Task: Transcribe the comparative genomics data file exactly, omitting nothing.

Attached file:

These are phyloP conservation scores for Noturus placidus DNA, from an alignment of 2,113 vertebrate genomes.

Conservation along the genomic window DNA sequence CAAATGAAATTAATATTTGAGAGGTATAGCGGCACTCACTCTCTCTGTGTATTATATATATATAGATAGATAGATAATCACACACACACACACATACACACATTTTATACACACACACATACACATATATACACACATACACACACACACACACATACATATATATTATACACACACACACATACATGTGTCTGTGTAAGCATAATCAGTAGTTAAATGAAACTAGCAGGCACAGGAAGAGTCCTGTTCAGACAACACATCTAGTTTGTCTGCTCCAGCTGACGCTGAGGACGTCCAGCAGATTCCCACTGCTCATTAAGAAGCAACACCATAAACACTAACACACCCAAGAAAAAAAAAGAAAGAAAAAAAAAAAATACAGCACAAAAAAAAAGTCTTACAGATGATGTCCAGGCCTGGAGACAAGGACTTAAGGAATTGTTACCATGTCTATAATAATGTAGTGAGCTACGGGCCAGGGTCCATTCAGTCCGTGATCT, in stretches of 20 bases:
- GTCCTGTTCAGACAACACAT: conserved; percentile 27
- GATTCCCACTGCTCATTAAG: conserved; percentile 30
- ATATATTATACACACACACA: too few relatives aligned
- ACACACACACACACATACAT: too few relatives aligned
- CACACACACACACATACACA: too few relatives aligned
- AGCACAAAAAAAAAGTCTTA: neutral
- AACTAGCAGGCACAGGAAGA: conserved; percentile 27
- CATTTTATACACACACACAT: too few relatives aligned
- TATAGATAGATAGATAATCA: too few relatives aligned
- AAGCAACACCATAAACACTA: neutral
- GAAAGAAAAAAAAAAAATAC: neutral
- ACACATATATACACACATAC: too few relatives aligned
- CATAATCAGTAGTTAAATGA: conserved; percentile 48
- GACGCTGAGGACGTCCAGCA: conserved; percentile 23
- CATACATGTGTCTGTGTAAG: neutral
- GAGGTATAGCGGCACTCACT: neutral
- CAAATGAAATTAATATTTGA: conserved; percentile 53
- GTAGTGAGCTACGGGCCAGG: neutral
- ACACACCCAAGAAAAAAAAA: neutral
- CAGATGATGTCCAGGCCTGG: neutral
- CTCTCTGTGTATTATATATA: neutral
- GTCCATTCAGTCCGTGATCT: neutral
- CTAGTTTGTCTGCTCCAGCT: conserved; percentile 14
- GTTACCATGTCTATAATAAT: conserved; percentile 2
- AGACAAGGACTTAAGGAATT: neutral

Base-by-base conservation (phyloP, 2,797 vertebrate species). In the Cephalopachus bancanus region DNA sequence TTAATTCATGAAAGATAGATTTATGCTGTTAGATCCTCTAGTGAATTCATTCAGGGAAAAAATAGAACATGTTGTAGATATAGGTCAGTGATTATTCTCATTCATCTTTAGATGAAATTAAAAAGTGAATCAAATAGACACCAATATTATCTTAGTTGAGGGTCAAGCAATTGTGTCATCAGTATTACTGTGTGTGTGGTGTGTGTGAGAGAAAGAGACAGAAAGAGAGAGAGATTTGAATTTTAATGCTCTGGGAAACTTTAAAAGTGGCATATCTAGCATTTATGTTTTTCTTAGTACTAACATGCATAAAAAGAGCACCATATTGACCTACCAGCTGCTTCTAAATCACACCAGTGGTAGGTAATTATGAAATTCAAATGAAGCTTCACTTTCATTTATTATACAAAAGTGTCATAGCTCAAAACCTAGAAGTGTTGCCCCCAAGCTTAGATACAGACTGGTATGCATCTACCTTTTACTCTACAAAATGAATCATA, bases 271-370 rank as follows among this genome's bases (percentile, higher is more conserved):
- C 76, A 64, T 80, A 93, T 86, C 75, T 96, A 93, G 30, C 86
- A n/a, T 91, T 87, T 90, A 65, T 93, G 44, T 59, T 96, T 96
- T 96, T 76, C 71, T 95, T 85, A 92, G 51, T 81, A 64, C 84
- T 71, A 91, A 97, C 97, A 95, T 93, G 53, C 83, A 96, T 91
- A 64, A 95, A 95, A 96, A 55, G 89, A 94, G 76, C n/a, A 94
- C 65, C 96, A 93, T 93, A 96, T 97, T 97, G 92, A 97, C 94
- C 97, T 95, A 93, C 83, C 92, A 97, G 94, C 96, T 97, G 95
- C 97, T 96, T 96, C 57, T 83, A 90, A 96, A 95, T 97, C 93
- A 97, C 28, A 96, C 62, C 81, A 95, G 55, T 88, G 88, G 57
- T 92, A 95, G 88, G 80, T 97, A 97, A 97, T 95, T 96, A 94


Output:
These are phyloP conservation scores for Noturus placidus DNA, from an alignment of 2,113 vertebrate genomes.

Conservation along the genomic window DNA sequence CAAATGAAATTAATATTTGAGAGGTATAGCGGCACTCACTCTCTCTGTGTATTATATATATATAGATAGATAGATAATCACACACACACACACATACACACATTTTATACACACACACATACACATATATACACACATACACACACACACACACATACATATATATTATACACACACACACATACATGTGTCTGTGTAAGCATAATCAGTAGTTAAATGAAACTAGCAGGCACAGGAAGAGTCCTGTTCAGACAACACATCTAGTTTGTCTGCTCCAGCTGACGCTGAGGACGTCCAGCAGATTCCCACTGCTCATTAAGAAGCAACACCATAAACACTAACACACCCAAGAAAAAAAAAGAAAGAAAAAAAAAAAATACAGCACAAAAAAAAAGTCTTACAGATGATGTCCAGGCCTGGAGACAAGGACTTAAGGAATTGTTACCATGTCTATAATAATGTAGTGAGCTACGGGCCAGGGTCCATTCAGTCCGTGATCT, in stretches of 20 bases:
- GTCCTGTTCAGACAACACAT: conserved; percentile 27
- GATTCCCACTGCTCATTAAG: conserved; percentile 30
- ATATATTATACACACACACA: too few relatives aligned
- ACACACACACACACATACAT: too few relatives aligned
- CACACACACACACATACACA: too few relatives aligned
- AGCACAAAAAAAAAGTCTTA: neutral
- AACTAGCAGGCACAGGAAGA: conserved; percentile 27
- CATTTTATACACACACACAT: too few relatives aligned
- TATAGATAGATAGATAATCA: too few relatives aligned
- AAGCAACACCATAAACACTA: neutral
- GAAAGAAAAAAAAAAAATAC: neutral
- ACACATATATACACACATAC: too few relatives aligned
- CATAATCAGTAGTTAAATGA: conserved; percentile 48
- GACGCTGAGGACGTCCAGCA: conserved; percentile 23
- CATACATGTGTCTGTGTAAG: neutral
- GAGGTATAGCGGCACTCACT: neutral
- CAAATGAAATTAATATTTGA: conserved; percentile 53
- GTAGTGAGCTACGGGCCAGG: neutral
- ACACACCCAAGAAAAAAAAA: neutral
- CAGATGATGTCCAGGCCTGG: neutral
- CTCTCTGTGTATTATATATA: neutral
- GTCCATTCAGTCCGTGATCT: neutral
- CTAGTTTGTCTGCTCCAGCT: conserved; percentile 14
- GTTACCATGTCTATAATAAT: conserved; percentile 2
- AGACAAGGACTTAAGGAATT: neutral

Base-by-base conservation (phyloP, 2,797 vertebrate species). In the Cephalopachus bancanus region DNA sequence TTAATTCATGAAAGATAGATTTATGCTGTTAGATCCTCTAGTGAATTCATTCAGGGAAAAAATAGAACATGTTGTAGATATAGGTCAGTGATTATTCTCATTCATCTTTAGATGAAATTAAAAAGTGAATCAAATAGACACCAATATTATCTTAGTTGAGGGTCAAGCAATTGTGTCATCAGTATTACTGTGTGTGTGGTGTGTGTGAGAGAAAGAGACAGAAAGAGAGAGAGATTTGAATTTTAATGCTCTGGGAAACTTTAAAAGTGGCATATCTAGCATTTATGTTTTTCTTAGTACTAACATGCATAAAAAGAGCACCATATTGACCTACCAGCTGCTTCTAAATCACACCAGTGGTAGGTAATTATGAAATTCAAATGAAGCTTCACTTTCATTTATTATACAAAAGTGTCATAGCTCAAAACCTAGAAGTGTTGCCCCCAAGCTTAGATACAGACTGGTATGCATCTACCTTTTACTCTACAAAATGAATCATA, bases 271-370 rank as follows among this genome's bases (percentile, higher is more conserved):
- C 76, A 64, T 80, A 93, T 86, C 75, T 96, A 93, G 30, C 86
- A n/a, T 91, T 87, T 90, A 65, T 93, G 44, T 59, T 96, T 96
- T 96, T 76, C 71, T 95, T 85, A 92, G 51, T 81, A 64, C 84
- T 71, A 91, A 97, C 97, A 95, T 93, G 53, C 83, A 96, T 91
- A 64, A 95, A 95, A 96, A 55, G 89, A 94, G 76, C n/a, A 94
- C 65, C 96, A 93, T 93, A 96, T 97, T 97, G 92, A 97, C 94
- C 97, T 95, A 93, C 83, C 92, A 97, G 94, C 96, T 97, G 95
- C 97, T 96, T 96, C 57, T 83, A 90, A 96, A 95, T 97, C 93
- A 97, C 28, A 96, C 62, C 81, A 95, G 55, T 88, G 88, G 57
- T 92, A 95, G 88, G 80, T 97, A 97, A 97, T 95, T 96, A 94